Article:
How IT conducts these tests is a matter of strategy. Some organizations will throw more headcount at the problem. Some will acquire new testing tools. But best practices dictate that organizations should incorporate mobile application management
into their existing Application Readiness processes so the same effort and technology solution around testing and repackaging can be used for all applications – including mobile.
Sophisticated Application Readiness solutions already do this. They enable automated compatibility testing for mobile devices and operating systems – at the same time as tests are conducted for on premises, web-based and virtual apps – saving time, money and headcount.
While an organization may not be able to control whether a financial trader upgrades her iPhone or OS, it can learn ahead of time whether her stock-trading app will work in that new environment. This gives IT the opportunity to warn traders not to upgrade their iOS until the detected compatibility issues have been resolved. IT can be a hero in preventing the previously functioning app from breaking – and in the process head off the mobile meltdown that would otherwise ensue had that app broken – with millions of dollars on the line.
Will The Mobile Apps Compromise Your Environment?
IT must also be able to address the second critical question in mobile application management. Will the mobile app introduce risk into your environment? Does IT know what the app does? What device features it can access? And whether those functions comply with existing corporate policy or require new policies?
For example, how would IT know which apps employees use for business-related (a.k.a. confidential) purposes that can also access Facebook? Twitter? GPS function? Camera? If this question can’t be answered, IT has a security problem.
All organizations need to enhance their Application Readiness processes to identify the mobile apps that display behaviors that may introduce risk to corporate security and data privacy. These tests can be done manually. But Application Readiness best practices would dictate the use of tools that provide automated processes that look inside the mobile app property files and APIs to understand what features the app is accessing on the device, in order to identify apps that exhibit risky behavior. Transparency to these behaviors will help enterprises establish mobile application management policies and configuration profiles designed to reduce risk.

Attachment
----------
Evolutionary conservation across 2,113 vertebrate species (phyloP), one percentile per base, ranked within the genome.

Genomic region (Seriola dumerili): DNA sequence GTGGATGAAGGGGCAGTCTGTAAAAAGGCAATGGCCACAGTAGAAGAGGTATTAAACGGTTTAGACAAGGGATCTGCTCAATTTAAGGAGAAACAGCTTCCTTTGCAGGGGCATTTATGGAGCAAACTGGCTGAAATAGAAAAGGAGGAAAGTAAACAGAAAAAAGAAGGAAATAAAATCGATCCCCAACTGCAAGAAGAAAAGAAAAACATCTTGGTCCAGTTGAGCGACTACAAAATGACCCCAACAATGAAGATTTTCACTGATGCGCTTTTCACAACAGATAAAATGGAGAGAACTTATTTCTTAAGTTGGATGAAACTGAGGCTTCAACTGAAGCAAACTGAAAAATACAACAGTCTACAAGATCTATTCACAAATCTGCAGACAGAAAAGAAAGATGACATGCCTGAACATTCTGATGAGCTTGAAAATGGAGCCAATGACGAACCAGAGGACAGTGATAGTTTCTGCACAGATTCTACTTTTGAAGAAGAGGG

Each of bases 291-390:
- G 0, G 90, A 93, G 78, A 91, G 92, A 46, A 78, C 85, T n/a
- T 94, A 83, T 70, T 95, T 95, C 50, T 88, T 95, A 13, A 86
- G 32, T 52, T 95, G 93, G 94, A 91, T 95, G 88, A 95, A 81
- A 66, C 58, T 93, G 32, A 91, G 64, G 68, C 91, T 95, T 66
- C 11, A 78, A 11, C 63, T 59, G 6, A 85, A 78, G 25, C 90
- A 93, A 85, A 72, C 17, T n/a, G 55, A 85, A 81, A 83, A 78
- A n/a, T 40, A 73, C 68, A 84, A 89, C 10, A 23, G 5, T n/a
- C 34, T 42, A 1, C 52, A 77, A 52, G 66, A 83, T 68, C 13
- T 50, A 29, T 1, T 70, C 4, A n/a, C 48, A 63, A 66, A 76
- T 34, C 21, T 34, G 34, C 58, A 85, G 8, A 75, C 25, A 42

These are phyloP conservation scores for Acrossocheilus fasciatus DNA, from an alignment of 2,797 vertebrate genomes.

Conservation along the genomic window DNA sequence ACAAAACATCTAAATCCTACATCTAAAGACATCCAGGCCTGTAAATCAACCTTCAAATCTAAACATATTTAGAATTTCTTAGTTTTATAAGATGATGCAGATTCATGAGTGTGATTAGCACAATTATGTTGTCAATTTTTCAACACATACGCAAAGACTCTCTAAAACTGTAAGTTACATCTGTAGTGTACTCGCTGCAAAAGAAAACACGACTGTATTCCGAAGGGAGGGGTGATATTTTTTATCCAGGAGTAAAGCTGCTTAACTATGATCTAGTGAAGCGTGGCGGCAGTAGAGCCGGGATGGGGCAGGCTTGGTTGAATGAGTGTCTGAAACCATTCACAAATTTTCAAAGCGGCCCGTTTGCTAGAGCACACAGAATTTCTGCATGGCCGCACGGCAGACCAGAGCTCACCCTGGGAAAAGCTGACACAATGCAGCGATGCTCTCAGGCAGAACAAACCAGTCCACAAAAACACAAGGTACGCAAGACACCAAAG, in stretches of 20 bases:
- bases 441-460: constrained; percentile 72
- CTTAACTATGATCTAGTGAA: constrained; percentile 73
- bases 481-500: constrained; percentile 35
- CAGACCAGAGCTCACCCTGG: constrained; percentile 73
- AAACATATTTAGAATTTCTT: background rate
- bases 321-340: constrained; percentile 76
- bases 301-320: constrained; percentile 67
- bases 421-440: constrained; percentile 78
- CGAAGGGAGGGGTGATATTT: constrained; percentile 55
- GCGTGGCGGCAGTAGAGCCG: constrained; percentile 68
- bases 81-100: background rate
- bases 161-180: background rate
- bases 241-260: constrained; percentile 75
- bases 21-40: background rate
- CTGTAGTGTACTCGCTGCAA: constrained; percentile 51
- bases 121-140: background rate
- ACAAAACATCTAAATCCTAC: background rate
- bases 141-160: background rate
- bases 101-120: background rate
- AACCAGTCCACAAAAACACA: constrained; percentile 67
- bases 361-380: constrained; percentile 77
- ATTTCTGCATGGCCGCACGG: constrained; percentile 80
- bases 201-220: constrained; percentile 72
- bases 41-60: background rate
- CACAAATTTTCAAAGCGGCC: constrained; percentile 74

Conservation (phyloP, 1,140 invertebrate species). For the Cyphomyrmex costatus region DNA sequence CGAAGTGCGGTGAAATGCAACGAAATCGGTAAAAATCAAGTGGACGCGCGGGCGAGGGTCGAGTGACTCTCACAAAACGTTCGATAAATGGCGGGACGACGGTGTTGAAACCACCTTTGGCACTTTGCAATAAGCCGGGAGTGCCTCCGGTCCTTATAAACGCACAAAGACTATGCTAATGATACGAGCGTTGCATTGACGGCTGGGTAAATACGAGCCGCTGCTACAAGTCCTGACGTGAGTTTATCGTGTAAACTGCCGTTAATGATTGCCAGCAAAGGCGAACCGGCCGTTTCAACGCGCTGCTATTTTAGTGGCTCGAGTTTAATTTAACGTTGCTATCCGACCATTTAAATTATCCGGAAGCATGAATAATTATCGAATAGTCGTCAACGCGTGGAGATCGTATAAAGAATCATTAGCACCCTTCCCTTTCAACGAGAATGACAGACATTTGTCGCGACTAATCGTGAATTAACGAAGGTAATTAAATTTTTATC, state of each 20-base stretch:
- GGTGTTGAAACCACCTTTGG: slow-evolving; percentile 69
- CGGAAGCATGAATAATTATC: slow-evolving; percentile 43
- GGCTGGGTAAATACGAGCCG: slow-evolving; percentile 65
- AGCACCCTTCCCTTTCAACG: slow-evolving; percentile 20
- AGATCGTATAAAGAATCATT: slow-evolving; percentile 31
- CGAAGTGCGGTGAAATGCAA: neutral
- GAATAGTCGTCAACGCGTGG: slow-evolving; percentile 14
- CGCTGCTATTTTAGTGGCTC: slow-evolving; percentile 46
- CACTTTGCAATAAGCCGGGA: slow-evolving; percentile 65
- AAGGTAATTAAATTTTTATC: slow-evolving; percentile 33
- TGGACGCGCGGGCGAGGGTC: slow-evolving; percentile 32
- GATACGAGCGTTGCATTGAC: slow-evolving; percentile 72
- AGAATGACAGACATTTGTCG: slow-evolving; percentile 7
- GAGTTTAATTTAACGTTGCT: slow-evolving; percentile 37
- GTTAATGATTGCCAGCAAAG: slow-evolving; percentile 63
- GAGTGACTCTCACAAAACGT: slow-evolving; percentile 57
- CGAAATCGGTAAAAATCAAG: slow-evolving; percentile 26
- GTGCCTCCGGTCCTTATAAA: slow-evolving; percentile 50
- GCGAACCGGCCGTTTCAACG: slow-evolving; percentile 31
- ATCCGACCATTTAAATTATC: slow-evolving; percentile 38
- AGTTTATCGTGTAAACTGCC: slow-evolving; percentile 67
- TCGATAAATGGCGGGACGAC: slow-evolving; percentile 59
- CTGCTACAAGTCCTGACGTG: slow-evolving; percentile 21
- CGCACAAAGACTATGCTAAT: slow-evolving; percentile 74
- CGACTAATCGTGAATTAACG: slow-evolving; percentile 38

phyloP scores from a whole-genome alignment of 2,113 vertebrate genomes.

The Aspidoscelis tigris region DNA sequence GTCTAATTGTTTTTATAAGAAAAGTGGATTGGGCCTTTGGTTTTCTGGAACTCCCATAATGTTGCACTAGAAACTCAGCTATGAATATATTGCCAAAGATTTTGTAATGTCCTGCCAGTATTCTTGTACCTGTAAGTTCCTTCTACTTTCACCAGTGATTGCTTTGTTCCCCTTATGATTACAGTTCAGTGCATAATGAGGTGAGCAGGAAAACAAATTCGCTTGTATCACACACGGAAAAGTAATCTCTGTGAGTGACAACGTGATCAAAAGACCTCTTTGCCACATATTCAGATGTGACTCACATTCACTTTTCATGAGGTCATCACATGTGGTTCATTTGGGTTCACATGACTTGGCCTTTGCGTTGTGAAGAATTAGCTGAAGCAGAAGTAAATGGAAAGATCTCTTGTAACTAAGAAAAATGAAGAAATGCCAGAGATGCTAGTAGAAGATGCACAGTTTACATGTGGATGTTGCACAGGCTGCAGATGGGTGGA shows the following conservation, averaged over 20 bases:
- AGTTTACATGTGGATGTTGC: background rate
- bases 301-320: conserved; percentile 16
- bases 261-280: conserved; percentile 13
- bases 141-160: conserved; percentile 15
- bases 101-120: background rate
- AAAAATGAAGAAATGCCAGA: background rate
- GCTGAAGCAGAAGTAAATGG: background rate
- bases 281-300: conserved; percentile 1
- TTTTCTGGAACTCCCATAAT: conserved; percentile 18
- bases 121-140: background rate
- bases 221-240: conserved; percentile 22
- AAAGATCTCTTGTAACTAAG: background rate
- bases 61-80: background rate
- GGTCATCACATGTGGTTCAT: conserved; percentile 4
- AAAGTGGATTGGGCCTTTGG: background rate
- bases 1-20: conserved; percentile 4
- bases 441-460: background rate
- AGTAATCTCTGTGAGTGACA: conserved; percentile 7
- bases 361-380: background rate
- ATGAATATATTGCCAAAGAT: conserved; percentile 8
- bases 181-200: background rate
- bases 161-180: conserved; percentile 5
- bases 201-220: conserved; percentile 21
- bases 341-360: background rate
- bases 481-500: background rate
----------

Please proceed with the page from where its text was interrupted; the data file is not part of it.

Future Proofing Your Application Readiness
Today mobile is creating risk and disarray – tomorrow it will be something new. Organizations must address these issues around BYOD and mobile in order to secure their corporate data and prevent unacceptable risk today.
The bigger question is how to address this issue efficiently and cost effectively tomorrow, and the day after that – across all environments (on premises, virtual, cloud, mobile, and whatever comes after that) and across all devices. Companies need the confidence that the approach they choose will accommodate today’s needs as well as change that is inevitably around the corner.
How organizations execute their Application Readiness Strategy and implement appropriate automation will determine how well they are prepared to meet the challenges of the future.